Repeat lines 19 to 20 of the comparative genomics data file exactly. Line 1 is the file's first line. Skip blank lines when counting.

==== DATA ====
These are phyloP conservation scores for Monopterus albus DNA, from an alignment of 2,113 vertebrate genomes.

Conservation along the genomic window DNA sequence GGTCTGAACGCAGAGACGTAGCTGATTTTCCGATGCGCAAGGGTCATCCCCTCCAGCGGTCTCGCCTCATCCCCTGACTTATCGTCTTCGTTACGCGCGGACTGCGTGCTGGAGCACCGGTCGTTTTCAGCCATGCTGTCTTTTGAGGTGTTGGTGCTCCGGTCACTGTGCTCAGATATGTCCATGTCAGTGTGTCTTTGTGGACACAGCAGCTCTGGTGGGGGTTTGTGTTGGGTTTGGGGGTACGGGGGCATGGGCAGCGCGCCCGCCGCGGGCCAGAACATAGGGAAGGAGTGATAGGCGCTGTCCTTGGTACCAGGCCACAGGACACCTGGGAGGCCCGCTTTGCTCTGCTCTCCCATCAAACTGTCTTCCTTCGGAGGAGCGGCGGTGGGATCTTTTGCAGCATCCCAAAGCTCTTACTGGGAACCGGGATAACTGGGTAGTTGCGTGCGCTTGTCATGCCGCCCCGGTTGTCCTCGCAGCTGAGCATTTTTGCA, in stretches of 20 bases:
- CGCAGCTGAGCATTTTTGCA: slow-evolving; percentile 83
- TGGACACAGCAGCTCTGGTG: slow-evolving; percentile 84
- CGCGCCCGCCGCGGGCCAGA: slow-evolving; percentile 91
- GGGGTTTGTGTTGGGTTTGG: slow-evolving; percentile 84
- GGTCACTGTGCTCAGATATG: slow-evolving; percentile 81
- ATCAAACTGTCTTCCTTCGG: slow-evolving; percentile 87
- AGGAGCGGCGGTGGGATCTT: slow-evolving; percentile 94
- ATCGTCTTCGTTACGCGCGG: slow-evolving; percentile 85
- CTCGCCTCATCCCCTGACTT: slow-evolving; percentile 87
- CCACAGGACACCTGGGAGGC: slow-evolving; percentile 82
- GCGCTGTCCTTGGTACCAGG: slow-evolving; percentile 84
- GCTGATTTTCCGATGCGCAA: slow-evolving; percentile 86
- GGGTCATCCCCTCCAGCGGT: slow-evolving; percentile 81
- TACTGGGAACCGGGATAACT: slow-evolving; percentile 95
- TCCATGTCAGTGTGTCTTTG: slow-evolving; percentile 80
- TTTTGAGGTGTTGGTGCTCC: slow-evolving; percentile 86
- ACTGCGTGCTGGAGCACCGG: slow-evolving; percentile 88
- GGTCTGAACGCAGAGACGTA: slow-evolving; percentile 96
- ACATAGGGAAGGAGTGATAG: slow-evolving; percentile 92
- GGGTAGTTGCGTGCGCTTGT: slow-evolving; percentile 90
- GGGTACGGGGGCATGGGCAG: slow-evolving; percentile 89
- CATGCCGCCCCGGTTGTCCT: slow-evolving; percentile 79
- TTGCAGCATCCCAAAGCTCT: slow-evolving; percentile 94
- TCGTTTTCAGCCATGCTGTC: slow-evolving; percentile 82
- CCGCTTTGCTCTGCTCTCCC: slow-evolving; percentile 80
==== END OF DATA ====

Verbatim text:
- ACTGCGTGCTGGAGCACCGG: slow-evolving; percentile 88
- GGTCTGAACGCAGAGACGTA: slow-evolving; percentile 96